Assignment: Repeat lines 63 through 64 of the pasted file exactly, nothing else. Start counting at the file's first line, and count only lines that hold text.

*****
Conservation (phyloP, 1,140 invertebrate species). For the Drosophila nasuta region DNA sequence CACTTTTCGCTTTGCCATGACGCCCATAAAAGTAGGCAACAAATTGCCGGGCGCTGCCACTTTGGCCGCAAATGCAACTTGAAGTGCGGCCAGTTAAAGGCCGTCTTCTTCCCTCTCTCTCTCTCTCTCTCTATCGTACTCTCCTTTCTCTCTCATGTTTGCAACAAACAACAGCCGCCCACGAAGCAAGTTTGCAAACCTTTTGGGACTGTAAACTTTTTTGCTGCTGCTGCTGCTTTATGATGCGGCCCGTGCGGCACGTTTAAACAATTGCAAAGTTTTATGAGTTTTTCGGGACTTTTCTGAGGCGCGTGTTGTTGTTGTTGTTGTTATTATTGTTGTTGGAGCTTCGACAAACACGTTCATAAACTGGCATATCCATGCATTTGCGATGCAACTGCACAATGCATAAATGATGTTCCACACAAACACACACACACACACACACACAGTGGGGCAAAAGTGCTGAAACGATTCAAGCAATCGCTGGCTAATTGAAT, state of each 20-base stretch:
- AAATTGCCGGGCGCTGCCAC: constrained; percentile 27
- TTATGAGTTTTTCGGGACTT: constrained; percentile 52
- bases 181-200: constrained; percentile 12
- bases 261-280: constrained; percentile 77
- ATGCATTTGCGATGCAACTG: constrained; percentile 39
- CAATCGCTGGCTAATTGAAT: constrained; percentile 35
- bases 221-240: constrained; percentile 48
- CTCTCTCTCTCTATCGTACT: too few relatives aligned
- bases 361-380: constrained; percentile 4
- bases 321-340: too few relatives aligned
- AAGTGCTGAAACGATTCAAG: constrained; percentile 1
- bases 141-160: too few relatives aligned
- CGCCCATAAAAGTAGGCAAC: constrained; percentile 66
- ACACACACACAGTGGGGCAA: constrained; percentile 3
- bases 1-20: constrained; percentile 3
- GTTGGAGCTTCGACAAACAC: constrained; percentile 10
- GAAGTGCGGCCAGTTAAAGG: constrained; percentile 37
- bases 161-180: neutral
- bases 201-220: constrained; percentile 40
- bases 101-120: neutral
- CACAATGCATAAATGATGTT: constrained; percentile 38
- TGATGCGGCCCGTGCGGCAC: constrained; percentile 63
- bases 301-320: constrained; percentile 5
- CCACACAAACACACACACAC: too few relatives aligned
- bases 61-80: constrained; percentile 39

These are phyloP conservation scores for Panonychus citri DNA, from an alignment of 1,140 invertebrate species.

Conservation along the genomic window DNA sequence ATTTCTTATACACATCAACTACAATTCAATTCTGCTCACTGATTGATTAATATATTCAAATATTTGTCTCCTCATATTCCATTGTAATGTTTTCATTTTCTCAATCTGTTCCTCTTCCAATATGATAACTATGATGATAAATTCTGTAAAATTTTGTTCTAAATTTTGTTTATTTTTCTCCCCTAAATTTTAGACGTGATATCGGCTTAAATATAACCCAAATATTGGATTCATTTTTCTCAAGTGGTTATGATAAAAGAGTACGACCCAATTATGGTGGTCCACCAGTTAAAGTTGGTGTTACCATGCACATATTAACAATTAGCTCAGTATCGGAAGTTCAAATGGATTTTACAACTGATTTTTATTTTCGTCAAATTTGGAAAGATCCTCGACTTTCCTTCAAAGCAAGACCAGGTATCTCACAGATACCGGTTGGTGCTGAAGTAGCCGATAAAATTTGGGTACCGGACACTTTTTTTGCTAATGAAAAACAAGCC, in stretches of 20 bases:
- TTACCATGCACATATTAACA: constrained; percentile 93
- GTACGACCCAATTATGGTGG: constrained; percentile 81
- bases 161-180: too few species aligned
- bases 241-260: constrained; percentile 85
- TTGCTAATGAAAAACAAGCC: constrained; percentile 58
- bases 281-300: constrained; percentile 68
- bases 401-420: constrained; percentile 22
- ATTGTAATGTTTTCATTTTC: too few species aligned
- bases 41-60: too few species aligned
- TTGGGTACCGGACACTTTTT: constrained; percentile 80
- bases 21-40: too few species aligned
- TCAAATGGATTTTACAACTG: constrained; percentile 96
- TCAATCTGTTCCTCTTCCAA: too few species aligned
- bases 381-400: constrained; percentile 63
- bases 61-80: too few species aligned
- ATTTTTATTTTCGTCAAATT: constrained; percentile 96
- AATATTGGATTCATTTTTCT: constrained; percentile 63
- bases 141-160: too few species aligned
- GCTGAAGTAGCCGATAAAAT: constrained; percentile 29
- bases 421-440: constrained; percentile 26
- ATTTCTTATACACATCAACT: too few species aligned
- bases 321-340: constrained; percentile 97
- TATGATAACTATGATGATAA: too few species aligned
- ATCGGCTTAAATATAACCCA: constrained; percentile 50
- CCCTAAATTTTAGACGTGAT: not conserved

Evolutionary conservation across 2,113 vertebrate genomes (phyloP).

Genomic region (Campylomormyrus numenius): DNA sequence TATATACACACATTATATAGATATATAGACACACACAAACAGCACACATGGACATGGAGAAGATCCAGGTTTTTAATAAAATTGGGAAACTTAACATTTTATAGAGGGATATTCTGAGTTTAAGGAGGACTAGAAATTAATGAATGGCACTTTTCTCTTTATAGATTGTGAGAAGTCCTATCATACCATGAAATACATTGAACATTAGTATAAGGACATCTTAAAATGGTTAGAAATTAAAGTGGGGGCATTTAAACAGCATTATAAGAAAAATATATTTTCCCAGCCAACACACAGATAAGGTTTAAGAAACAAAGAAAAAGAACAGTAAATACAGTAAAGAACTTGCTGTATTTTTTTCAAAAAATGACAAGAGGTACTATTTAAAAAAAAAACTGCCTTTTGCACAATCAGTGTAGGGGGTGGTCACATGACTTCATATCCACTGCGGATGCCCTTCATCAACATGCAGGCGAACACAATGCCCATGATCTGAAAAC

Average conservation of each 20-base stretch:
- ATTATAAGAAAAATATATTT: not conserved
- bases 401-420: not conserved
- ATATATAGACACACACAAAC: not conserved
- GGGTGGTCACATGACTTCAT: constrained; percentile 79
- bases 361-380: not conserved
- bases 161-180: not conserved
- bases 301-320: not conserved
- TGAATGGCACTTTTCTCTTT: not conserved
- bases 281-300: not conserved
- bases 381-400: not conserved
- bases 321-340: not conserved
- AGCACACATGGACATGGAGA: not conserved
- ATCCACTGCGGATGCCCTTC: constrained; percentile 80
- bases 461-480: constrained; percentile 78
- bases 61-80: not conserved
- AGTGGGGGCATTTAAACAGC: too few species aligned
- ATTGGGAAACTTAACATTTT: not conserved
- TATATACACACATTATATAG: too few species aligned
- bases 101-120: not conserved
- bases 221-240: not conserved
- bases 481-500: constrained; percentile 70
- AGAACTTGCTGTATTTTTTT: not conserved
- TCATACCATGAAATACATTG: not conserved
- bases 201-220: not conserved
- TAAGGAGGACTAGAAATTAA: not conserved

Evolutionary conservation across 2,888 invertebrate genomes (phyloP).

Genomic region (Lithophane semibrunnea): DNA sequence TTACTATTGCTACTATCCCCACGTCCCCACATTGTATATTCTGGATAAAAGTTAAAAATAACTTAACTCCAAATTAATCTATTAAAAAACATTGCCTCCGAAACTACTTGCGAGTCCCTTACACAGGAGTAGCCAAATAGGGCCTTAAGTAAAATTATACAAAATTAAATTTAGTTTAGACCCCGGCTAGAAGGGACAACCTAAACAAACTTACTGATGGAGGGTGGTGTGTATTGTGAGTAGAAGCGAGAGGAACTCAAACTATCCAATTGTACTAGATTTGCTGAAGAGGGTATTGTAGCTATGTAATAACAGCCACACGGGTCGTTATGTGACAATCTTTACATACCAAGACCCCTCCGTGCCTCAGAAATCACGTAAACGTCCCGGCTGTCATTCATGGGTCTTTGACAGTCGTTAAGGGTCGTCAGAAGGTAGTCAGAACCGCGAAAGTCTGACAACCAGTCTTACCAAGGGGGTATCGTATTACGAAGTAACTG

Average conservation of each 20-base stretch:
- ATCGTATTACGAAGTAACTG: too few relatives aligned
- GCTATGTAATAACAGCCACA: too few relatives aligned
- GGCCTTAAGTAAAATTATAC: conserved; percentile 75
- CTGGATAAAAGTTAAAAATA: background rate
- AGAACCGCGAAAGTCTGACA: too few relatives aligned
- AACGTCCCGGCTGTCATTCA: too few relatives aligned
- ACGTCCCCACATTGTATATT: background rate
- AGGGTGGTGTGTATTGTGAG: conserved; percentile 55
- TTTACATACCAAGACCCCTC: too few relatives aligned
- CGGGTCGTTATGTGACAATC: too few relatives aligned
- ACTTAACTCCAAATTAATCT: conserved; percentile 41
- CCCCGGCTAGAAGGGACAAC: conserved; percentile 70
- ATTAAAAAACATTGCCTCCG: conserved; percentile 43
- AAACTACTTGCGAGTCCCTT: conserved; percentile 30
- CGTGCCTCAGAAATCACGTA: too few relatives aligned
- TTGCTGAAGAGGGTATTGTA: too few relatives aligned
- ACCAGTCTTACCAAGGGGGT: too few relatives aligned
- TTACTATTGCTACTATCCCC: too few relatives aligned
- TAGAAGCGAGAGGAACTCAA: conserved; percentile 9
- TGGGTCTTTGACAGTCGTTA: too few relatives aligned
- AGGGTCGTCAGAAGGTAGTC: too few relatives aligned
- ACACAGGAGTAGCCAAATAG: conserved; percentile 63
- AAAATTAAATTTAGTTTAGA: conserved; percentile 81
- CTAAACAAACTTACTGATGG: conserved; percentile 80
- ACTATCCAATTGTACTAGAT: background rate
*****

- bases 301-320: not conserved
- TGAATGGCACTTTTCTCTTT: not conserved